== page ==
TURNING 34 in June, Leo Messi is an antique in footballing terms. But the way things are going, I’d say a priceless one.
Even now we would be talking a nine-figure fee for the Argentinian genius — but that’s not the case this year as he will be out of contract at Barcelona around the time of his birthday, so he’s on a “free”.
A giant chunk of the birthday cake will go to the six-time Ballon d’Or winner and his dependants, as the missing transfer fee is bound to find its way into an already-huge salary.
Daddy Messi does the accounts, not always successfully, Mother Messi is his dearest supporter and the rest of the family stay as close as possible to the source. Or the sauce?
Whether he remains at the Nou Camp or moves to one of the two clubs often linked with his future — Manchester City and Paris Saint-Germain — the sums are dizzying.
The comparisons with Cristiano Ronaldo’s move from Real Madrid to Juventus are inevitable.
Ronaldo just turned 36 and is still free-scoring, if a little less explosive than a decade ago.
The Italian champs paid £99million three years back and Ronaldo has scored 68 goals in 82 league games — a good return on their investment.
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For two players with such different attributes their records are remarkably similar. Ronaldo has five Ballon d’Ors. His clubs would say in capital letters that the Portuguese has given full value.
This is undoubtedly true of Messi although Barcelona are in decline having paid him £492m on a four-year contract. This sum has been linked with fears of bankruptcy at the club.
Obviously, Messi’s recent dissatisfaction at Barca can’t have anything to do with his pay.
Rather it was a dislike of club president Josep Maria Bartomeu and the way the club legend claimed “things were going on off the field”.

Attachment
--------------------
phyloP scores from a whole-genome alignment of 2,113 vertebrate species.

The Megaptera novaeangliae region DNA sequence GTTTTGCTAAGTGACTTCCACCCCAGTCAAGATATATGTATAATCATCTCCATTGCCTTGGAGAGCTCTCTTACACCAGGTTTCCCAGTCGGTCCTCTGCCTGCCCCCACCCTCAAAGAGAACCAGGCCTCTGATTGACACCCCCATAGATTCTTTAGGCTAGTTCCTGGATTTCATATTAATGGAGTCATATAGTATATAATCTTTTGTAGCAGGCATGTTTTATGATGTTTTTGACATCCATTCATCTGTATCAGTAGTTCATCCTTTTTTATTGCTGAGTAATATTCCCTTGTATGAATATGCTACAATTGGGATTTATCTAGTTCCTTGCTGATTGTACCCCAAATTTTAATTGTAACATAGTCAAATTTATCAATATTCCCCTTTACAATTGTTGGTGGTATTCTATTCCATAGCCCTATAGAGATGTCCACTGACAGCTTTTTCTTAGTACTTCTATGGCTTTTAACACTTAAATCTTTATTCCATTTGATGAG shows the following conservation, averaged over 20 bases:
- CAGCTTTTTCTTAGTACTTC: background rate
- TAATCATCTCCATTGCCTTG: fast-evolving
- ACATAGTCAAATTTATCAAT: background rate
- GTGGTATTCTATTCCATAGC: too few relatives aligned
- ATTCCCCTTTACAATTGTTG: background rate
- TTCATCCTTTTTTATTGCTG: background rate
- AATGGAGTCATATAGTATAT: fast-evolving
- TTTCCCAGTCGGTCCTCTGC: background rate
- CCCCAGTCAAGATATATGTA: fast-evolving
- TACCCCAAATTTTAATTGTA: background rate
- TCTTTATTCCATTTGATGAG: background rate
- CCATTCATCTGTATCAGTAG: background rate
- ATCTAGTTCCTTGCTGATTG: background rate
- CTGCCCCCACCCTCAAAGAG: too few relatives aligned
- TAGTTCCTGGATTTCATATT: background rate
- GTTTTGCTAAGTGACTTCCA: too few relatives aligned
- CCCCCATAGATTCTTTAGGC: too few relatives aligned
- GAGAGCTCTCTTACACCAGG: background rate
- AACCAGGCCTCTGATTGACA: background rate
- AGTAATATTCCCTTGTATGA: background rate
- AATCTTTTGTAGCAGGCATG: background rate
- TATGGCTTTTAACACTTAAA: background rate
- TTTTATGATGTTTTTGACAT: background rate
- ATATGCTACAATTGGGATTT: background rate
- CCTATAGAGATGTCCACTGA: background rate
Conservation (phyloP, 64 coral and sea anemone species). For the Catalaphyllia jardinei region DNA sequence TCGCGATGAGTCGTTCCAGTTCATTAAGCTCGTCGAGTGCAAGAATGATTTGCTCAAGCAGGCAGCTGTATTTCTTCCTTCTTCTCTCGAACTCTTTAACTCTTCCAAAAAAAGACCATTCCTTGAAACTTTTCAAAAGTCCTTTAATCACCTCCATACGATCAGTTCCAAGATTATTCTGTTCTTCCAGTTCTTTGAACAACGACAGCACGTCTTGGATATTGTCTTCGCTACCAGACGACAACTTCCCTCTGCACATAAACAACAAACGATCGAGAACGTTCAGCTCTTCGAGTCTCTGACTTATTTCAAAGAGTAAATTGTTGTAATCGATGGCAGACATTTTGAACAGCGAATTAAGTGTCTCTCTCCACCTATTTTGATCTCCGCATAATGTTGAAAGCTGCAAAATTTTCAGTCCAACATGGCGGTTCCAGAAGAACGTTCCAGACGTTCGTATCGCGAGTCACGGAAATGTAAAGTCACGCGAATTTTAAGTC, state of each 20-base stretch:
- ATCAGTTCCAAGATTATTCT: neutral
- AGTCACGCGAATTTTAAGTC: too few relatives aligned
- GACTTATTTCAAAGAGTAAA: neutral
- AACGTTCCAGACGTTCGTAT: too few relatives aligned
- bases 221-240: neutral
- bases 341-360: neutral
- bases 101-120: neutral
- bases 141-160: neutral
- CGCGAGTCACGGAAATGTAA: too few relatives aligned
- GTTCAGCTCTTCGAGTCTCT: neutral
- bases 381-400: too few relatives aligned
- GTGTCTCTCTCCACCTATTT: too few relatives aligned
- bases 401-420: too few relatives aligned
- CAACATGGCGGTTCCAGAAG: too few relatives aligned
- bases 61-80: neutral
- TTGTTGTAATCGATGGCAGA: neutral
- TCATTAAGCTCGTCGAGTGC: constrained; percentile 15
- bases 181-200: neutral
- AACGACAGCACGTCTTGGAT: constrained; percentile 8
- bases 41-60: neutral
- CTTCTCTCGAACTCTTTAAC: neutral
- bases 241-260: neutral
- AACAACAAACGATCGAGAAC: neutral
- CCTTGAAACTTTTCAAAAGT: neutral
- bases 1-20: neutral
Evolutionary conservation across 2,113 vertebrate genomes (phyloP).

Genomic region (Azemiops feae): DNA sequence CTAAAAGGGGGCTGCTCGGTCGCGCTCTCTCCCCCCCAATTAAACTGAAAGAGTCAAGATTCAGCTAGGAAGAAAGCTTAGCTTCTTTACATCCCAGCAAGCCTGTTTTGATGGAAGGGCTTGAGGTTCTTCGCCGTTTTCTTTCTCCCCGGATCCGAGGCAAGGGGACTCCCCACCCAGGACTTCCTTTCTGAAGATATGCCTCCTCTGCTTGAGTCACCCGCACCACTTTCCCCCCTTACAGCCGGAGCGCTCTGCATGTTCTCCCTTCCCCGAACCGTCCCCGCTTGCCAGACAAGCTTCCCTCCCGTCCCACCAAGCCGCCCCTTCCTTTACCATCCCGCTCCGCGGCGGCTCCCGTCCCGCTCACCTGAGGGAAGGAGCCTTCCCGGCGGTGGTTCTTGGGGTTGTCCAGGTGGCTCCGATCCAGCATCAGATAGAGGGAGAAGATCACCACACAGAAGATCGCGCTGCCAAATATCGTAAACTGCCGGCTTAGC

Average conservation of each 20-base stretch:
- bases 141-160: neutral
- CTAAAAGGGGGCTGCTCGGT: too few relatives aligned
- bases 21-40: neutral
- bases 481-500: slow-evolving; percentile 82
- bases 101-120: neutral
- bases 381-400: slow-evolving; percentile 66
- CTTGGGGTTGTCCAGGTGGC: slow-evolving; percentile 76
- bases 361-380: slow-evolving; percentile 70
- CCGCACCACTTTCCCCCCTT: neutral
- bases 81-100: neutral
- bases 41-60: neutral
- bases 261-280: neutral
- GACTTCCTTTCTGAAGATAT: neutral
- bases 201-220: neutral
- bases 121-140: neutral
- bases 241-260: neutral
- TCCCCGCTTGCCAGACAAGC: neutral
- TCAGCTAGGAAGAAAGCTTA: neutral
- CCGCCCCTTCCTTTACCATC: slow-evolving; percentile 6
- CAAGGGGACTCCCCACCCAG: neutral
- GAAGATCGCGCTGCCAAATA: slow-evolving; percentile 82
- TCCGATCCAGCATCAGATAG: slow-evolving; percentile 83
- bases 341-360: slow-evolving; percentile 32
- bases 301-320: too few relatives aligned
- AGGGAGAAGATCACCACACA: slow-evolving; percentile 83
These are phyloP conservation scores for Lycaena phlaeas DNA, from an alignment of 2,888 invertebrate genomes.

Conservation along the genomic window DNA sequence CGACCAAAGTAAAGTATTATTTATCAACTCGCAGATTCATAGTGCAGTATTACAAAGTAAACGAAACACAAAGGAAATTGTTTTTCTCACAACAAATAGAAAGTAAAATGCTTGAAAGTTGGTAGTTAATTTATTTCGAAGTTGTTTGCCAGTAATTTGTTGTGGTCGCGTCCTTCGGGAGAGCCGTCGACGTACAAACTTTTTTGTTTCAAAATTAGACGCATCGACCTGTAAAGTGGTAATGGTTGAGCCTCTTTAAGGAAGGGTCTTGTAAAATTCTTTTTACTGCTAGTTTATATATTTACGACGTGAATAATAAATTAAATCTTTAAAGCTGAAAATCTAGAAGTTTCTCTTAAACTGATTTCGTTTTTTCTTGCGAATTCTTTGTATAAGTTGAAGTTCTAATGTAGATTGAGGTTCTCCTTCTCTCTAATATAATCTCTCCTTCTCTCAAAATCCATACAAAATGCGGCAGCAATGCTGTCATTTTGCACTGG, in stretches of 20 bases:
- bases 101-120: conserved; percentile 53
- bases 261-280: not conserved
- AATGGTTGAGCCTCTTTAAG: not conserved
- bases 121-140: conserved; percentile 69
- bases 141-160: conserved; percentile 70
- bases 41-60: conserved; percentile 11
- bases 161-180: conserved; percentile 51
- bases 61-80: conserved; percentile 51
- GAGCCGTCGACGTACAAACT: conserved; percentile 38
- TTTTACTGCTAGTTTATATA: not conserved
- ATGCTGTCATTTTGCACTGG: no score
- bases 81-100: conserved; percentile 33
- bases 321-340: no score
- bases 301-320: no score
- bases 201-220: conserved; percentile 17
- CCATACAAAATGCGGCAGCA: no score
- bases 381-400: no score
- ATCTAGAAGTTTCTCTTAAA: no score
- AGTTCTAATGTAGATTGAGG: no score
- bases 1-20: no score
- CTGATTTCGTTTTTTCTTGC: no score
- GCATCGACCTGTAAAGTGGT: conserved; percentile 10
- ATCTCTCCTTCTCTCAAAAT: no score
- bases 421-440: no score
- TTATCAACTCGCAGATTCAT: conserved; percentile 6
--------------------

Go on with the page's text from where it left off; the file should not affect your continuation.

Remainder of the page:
There are one or two signs of peace breaking out.
Unlike Ronaldo, Messi enjoys being a one-club loyalist and 21 years man and boy will be ended only after much soul-searching and many negotiations. Plus, the president is leaving.
Very few clubs could or would wish to contract a veteran player for, let’s guess, £1m a week.
The gamble is he’d repay in numerous ways, on the pitch with fabulous skills and a few trophies, plus a big commercial uplift.
Further, the two stand-outs are owned by families in Saudi Arabia and the Abu Dhabi, so money is not an issue.
PSG’s attractions to Messi must be joining Neymar and Kylian Mbappe at a club with a desperate desire to win the Champions’ League for the first time.
With City, he would be playing for manager Pep Guardiola, with whom he and Barca ruled Europe.
For any rival club, Messi money could be a diamond choker too tight — given Covid, lack of gate money, no corporate revenue and broadcast sums reducing.
Such a pay-day could be the last of its type — rather like the supermodels of the 90s — but instead of refusing to get out of bed for less than £10,000 a day, in Leo’s case it’s more like £100,000 a day!
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